These were people who wore their brokenness on the outside, people whose indiscretions were so other, so uncommon, their entire personhood was relegated to the category of sinner. They were the people the religious loved to hate, for they provided a convenient sorting mechanism for externalizing sin...It's the oldest religious shortcut in the book: the easiest way to make oneself righteous is to make someone else a sinner.
These were people who believed everything about the Soviet Union was perfect, but they were bringing their own toilet paper.
These were people so hungry for love that they were accepting substitutes. There were embracing material things and expecting a sort of hug back. But it never works. You can't substitute material things for love or for gentleness or for tenderness or for a sense of comradeship. Money is no substitute for tenderness, and power is not a substitute for tenderness. I can tell you as I'm sitting here dying, when you most need it, neither money nor power will give you the feeling you're looking for, no matter how much of them you have.
These were our bedtime stories. Tales that haunted our parents and made them laugh at the same time. We never understood them until we were fully grown and they became our sole inheritance.
These were my people -- as used as I was to wanting love from nowhere, as certain as I was that almost anything desirable was likely to be booby-trapped.
These were lobbyists--many of them compensated quite handsomely not to react as human beings.
These were highly intelligent, able-bodied men who were denied access to stable high-paying jobs, which in turn kept them from being able to buy homes, send their kids to college, or save for retirement. It pained them, I know, to be cast aside, to be stuck in jobs that they were overqualified for, to watch white people leapfrog past them at work, sometimes training new employees they knew might one day become their bosses. And it bred within each of them at least a basic level of resentment and mistrust: You never quite knew what other folks saw you to be.
These were everyday sounds magnified by darkness. And darkness was nothing -- it was not a substance, it was not a presence, it was no more than an absence of light.
These were desperate times, the two men agreed; it was easy to stay at home and pull the bedcovers over your heads, but if nothing was done, someone would rip the bedcovers from your face and tug you naked into the street.
These were choice documents to me... They gave tongue to interesting thoughts of my own soul, which had frequently flashed through my mind, and died away for want of utterance.
These were big ones. Those companies would then go in and build an electrical system or ports or highways, and these would basically serve just a few of the very wealthiest families in those countries.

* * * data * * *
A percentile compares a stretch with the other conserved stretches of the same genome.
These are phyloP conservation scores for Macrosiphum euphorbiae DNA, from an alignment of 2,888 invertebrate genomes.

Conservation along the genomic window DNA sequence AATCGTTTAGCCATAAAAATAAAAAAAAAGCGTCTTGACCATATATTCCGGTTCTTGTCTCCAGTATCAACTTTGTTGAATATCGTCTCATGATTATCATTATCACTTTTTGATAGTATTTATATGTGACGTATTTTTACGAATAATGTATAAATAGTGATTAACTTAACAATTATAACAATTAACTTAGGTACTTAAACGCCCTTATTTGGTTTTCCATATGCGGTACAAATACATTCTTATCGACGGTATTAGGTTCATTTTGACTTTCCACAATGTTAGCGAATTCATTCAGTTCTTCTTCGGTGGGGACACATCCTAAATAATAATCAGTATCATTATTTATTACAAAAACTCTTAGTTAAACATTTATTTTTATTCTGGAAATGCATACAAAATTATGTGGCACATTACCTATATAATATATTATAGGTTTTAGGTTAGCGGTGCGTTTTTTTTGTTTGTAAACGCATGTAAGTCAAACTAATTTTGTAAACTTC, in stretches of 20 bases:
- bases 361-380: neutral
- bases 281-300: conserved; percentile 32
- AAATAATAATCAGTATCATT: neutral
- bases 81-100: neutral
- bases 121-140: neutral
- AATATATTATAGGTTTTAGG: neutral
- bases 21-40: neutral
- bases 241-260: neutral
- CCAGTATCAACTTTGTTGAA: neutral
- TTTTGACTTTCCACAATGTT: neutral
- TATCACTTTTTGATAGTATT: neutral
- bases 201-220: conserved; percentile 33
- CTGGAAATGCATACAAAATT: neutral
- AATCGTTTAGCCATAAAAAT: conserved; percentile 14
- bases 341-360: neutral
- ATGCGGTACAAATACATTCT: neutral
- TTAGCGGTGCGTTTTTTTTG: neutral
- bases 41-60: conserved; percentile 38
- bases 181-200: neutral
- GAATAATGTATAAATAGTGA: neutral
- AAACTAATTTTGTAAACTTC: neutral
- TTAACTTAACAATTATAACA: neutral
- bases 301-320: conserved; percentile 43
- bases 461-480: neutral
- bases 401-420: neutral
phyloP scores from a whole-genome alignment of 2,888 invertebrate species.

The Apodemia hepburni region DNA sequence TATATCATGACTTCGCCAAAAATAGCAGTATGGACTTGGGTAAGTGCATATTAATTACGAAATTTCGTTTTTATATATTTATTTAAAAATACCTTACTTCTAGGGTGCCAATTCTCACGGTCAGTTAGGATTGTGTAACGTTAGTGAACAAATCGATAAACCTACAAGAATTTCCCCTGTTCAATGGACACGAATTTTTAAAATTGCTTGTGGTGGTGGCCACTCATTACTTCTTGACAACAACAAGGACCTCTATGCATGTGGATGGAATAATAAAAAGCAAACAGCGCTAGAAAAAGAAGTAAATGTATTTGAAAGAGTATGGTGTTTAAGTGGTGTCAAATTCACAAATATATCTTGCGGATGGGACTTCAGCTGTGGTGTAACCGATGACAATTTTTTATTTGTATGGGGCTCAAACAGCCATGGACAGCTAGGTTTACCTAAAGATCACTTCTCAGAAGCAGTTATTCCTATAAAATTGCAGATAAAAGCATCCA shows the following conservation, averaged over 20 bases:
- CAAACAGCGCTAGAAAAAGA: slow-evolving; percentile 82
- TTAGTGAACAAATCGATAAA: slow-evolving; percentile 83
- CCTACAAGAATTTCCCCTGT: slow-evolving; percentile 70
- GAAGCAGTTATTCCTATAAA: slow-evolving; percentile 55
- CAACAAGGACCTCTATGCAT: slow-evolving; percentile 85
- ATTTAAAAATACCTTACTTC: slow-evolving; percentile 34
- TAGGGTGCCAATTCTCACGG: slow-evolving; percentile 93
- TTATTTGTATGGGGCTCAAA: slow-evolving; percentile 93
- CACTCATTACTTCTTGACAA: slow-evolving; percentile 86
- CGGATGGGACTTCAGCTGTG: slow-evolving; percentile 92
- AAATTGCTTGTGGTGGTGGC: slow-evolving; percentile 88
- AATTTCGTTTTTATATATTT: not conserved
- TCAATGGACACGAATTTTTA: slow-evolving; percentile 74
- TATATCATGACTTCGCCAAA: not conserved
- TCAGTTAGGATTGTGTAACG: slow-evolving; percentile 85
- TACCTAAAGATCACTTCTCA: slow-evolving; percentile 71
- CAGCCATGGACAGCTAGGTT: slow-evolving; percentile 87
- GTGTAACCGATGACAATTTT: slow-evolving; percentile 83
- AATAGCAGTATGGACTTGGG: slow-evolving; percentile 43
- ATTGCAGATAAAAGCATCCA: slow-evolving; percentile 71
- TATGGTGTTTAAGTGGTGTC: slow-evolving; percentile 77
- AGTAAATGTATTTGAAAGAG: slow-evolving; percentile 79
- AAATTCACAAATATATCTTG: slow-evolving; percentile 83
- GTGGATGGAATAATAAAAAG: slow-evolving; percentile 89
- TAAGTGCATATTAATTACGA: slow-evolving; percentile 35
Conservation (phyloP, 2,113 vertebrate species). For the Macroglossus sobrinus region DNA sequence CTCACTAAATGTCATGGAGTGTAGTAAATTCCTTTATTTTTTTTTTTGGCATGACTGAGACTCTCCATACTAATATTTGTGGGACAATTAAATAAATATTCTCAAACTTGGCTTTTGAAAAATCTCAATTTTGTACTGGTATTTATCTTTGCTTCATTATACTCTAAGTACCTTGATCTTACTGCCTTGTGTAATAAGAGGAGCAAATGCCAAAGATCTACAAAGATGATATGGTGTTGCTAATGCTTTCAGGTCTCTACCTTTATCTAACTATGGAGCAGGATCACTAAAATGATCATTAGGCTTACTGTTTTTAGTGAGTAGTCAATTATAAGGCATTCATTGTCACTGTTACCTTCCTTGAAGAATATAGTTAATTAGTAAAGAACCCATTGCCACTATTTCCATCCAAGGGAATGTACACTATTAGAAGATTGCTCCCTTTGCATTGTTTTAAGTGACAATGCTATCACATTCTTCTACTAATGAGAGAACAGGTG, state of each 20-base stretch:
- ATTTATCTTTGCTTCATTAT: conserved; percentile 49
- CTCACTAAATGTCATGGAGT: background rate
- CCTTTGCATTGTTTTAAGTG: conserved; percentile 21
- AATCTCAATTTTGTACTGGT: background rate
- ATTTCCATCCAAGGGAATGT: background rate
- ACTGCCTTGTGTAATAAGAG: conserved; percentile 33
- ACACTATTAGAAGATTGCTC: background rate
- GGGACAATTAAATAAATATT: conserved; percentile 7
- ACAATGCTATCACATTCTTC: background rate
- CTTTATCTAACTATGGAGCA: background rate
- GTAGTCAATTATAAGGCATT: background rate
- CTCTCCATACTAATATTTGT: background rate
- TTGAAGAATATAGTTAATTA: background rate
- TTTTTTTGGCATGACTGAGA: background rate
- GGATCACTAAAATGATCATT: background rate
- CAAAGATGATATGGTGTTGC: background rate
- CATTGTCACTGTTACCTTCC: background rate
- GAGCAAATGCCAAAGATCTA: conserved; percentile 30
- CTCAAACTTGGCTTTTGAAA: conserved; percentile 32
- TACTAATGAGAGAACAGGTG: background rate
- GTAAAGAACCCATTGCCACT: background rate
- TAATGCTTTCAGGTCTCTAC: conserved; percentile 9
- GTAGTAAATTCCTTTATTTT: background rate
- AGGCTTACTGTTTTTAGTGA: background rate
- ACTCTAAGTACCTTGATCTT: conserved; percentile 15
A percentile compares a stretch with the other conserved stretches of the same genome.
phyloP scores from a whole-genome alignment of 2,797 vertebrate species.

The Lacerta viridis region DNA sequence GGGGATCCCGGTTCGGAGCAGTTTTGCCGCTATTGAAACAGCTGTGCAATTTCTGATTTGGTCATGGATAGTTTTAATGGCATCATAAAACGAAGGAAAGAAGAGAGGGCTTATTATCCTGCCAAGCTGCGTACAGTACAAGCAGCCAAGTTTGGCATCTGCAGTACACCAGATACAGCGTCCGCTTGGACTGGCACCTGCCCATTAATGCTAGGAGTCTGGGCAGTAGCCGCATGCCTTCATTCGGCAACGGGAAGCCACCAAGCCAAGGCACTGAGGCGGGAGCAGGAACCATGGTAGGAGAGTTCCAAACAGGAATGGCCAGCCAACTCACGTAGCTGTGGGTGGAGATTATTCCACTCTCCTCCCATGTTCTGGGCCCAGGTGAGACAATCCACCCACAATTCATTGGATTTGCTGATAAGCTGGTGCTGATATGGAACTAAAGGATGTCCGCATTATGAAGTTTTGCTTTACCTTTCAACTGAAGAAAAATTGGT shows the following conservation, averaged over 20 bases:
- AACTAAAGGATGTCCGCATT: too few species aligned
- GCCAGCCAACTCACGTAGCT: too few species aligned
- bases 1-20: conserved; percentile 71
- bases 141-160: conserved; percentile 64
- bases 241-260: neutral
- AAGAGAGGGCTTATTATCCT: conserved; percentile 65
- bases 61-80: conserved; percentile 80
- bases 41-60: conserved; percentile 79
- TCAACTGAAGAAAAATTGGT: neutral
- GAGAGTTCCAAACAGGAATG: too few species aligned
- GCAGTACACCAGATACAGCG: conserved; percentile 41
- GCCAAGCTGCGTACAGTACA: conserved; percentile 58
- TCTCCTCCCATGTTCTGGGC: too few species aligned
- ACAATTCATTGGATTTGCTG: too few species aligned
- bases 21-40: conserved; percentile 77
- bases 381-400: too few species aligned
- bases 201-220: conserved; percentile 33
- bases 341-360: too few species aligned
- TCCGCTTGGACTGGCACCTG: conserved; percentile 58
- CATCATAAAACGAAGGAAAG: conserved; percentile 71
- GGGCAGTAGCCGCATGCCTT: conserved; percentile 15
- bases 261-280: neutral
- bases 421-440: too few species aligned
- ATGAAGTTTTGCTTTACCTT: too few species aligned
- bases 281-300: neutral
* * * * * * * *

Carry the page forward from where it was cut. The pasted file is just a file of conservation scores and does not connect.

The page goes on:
These were always the weirdest trips for me, when it was midnight or even later, and we pulled up to a dark house, trying to be quiet. Like a robbery in reverse, creeping around to leave something rather than take it.
These were always obsessions of mine, even as a very young child. These were things that interested me as the years went on. My friends were more preoccupied with social issues -- issues such as abortion, racial discrimination, and Communism -- and those issues just never caught my interest. Of course they mattered to me as a citizen to some degree...but they never really caught my attention artistically.
These were all simple acts of obedience I missed. But not missed because I was unaware. They were missed because I was busy--caught in the rush of endless demands. And the rush makes us rebellious. I knew what to do and blatantly ignored it.
Ignoring God's leading doesn't seem like such a big deal in these cases. In the grand scheme of the world, how big a thing is it that I didn't pick up that cup? After all, how can I be sure it was really God?
I think a better question would be, How can I be sure it wasn't God?
These were all middle-class kids from literary backgrounds, joining this sort of train going by, this pop train, jumping on. Whereas the rest of the rock scene, you'll find that there's mostly working-class people.
These were African-Arab-Asian values. The only section of Europe that had a high value system during the Dark Ages was the, were those on the Iberian Peninsula in the Spanish-Portuguese area, southern France.
These wealthy people were very interested in contemporary music. They wanted to help diffuse it and get it to be known to other people.
These ways to make people buy were strange and new to us, and many bought for the sheer pleasure at first of holding in the hand and talking of something new. And once this was done, it was like opium, we could no longer do without this new bauble, and thus, though we hated the foreigners and though we knew they were ruining us, we bought their goods. Thus I learned the art of the foreigners, the art of creating in the human heart restlessness, disquiet, hunger for new things, and these new desires became their best helpers.
These wars appear also to have given its death blow to colonialism and to imperialism in its colonial form, under which weaker peoples were treated as possessions to be economically exploited. At least we hope that such colonialism is on the way out.